By David Ward
Proper venue for patent cases in the United States has seen a drastic shift in the last several years, beginning with the United States Supreme Court’s TC Heartland LLC v. Kraft Food Grp. Brands, LLC holding in 2017. In TC Heartland, the Court made a landmark distinction between the general venue statute, 28 U.S.C. § 1391(c), and the patent venue statute, § 1400(b). This distinction unequivocally separated patent venues as only being proper “where the defendant resides, or where the defendant has committed acts of infringement and has regular and established place of business;” the key wording of “resides” now means only where the defendant is incorporated after TC Heartland.
After TC Heartland: In re Cray
Courts have further narrowed the meaning of § 1400(b) since then. While TC Heartland cleared up the question of “where the defendant resides” in the first prong of the patent venue statute, In Re Cray Inc. defined a “regular and established place of business” as (1) the defendant’s physical place within the judicial district; (2) “regular and established”; and (3) “the place of the defendant. The physical place must be a building or part of a building set apart for any purpose used for conducting business, and it must be used in a steady, uniform, orderly, and methodical manner. The determination of a “regular and established place of business” is a highly factual one, considering whether the place is owned or leased, whether defendant conditioned employment on an employee’s continued residence in the district, marketing, and other relevant factors. “The place of the defendant,” usually (but not always) means a place owned or leased by the defendant, not just where employees work. Under the patent venue statute, the patent infringement must have also allegedly taken place there as well.
In re Google, LLC
Texas has been one of the most recent battleground for patent infringement venue disputes regarding a “regular place of business.” In 2019, Google was sued for patent infringement in the Eastern District of Texas because the alleged patent infringement took place on “Google Global Cache” servers housed in the District. The District Court denied a motion to dismiss for lack of venue because the servers were regarded as a “regular and established place of business.”
The Federal Circuit disagreed in February of 2020, stating that no Google employee performed installation of, performed maintenance on, or physically accessed the datacenters.  While the Federal Circuit rejected an argument that Google had to own or lease the premises (which they did not), the court reasoned that a “place a business” required defendant’s employees or agents to conduct business there. While the parties contracting with Google could be seen as their agents, the court reasoned that the relationship did not rise to that level. The contracting party did not have authority to act on Google’s behalf and was given only specific step-by-step instructions, and therefore did not qualify as an “agent.” Lastly, purely background maintenance work was not sufficient because that work standing alone was not “conducting [the defendant’s] business” in the meaning of a “regular and established place of business” in the statute.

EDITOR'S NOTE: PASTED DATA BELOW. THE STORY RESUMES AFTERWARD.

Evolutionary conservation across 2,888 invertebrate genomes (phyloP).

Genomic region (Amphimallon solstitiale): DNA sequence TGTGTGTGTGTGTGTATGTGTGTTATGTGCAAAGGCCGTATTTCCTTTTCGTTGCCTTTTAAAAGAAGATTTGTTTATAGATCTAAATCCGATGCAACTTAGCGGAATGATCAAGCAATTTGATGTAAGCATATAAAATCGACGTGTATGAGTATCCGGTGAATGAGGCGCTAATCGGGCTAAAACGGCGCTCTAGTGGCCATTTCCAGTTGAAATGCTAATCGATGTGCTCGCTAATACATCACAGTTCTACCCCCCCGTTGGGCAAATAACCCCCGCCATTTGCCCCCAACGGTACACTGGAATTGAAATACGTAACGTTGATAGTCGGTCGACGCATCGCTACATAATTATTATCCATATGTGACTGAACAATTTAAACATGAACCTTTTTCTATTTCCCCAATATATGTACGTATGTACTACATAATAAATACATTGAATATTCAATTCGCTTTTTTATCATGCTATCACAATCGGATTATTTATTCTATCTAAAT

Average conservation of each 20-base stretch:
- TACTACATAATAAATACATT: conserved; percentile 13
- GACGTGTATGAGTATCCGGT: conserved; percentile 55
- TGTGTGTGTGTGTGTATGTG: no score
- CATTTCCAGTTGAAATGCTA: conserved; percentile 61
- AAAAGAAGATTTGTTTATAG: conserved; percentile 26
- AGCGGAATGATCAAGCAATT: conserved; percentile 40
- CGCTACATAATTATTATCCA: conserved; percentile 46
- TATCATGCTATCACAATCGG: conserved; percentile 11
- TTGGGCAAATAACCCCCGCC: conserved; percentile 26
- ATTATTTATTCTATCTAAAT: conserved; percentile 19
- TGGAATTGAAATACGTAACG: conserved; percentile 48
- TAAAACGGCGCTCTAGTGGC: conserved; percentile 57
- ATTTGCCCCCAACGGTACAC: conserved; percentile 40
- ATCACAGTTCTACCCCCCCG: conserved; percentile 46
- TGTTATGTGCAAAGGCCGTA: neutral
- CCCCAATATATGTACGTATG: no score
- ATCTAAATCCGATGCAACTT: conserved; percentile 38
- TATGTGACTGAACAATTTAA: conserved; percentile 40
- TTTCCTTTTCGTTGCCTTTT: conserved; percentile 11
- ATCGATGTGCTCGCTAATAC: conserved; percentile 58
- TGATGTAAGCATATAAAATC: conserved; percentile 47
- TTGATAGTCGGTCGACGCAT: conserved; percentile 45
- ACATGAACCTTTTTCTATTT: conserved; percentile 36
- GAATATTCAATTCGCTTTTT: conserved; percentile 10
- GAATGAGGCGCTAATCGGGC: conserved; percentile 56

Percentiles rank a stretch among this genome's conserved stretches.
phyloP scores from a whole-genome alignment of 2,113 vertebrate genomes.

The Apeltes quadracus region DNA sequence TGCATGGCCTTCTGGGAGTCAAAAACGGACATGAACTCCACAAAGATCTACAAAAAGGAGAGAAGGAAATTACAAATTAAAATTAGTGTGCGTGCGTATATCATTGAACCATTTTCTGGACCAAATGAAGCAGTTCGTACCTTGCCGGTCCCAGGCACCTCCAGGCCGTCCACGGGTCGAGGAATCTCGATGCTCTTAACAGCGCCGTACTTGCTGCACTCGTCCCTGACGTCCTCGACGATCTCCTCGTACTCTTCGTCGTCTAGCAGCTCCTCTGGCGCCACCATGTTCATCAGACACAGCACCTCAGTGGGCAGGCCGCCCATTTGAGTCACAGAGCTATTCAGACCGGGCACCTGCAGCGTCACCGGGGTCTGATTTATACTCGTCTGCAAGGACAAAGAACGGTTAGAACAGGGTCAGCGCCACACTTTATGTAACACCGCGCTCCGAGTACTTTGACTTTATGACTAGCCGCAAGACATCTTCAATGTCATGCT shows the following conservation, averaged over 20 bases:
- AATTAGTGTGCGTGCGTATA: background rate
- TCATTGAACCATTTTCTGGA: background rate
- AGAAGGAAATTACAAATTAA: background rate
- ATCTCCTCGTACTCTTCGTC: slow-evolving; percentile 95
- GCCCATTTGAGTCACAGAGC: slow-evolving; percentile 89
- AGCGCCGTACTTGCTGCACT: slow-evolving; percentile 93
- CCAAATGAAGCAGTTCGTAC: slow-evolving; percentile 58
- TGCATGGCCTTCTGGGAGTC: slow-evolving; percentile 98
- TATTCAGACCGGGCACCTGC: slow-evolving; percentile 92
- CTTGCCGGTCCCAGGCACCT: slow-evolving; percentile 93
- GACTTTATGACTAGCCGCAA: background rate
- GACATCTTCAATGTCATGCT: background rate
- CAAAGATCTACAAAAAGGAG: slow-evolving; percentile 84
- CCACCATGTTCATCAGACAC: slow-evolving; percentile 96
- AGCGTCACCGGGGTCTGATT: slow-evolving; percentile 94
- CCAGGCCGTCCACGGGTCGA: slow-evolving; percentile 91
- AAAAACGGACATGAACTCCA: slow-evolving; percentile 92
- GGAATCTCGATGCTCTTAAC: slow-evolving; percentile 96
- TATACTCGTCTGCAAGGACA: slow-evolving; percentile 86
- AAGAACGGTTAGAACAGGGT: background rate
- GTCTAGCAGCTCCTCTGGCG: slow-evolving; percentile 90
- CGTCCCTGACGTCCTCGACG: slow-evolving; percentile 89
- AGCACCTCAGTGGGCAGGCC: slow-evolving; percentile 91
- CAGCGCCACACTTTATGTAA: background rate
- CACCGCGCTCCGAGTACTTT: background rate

Uniloc 2017 LLC v. Apple Inc.
Despite this even further narrowing of the patent venue statute in the Federal Circuit, the Western District of Texas (WDTX) refused a motion to transfer a case with Apple as a defendant to the Northern District of California (NDCA) in June of 2020. The case was easily distinguishable from recent cases. First, Apple has a significant presence in WDTX with a large campus, manufacturing activities, and numerous stores in the forum. Apple employs over 7,000 employees at its campus in the WDTX. Second, Apple contracts with its manufacturer Flextronics, which manufactures the accused infringing product in the District. And third, Apple receives many of its components from suppliers within the WDTX.
Given these facts, Apple’s operations in the WDTX rose to the level of “where the defendant has committed acts of infringement and has regular and established place of business” under both § 1400(b) as well as In re Cray. Apple, however, still argued that it would be more convenient for them as the defendant in NDCA. Judge Albright of the WDTX did not agree with that either, as Apple’s recent growth, significant contacts, and presence within the District showed that it was not “clearly more convenient” for Apple to transfer the case under 5th Circuit precedent.
While the recent Uniloc v. Apple case provided what seems to be a rare defeat for large corporate patent defendants seeking a venue transfer to their home forum, it was a highly factual distinction. Courts have continually narrowed the patent venue statute since TC Heartland in 2017, with both In re Cray and In re Google restricting what constitutes a “regular place of business” of the defendant. However, even though the bar is high, the Uniloc v. Apple case proves that it is indeed possible for patent plaintiffs litigating against large corporate entities to secure a venue other than the defendant’s home venue.
 137 S. Ct. 1514 (2017)
 Id. at 1520.
 Id. at 1519; see 28 U.S.C. § 1400(b).
 In re Cray Inc., 871 F.3d 1355, 1360-63 (Fed. Cir. 2017)
 28 U.S.C § 1400(b).
 Super Interconnect Techs. LLC v. Google LLC, No. 2:18-CV-00462-JRG, 2019 WL 3717683, at *1 (E.D. Tex. Aug. 7, 2019).
 In re Google LLC, 949 F.3d 1338, 1340 (Fed. Cir. 2020).
 Id. at 1345.
 Id. at 1346; see 28 U.S.C. § 1400(b).
 Uniloc 2017 LLC v. Apple Inc., No. 6-19-CV-00532-ADA, 2020 WL 3415880 (W.D. Tex. June 22, 2020).
 Id. at *4.
 Id. at *5.
 Id. at *16; see In re Volkswagen of Am., Inc., 545 F.3d 304, 314 (5th Cir. 2008)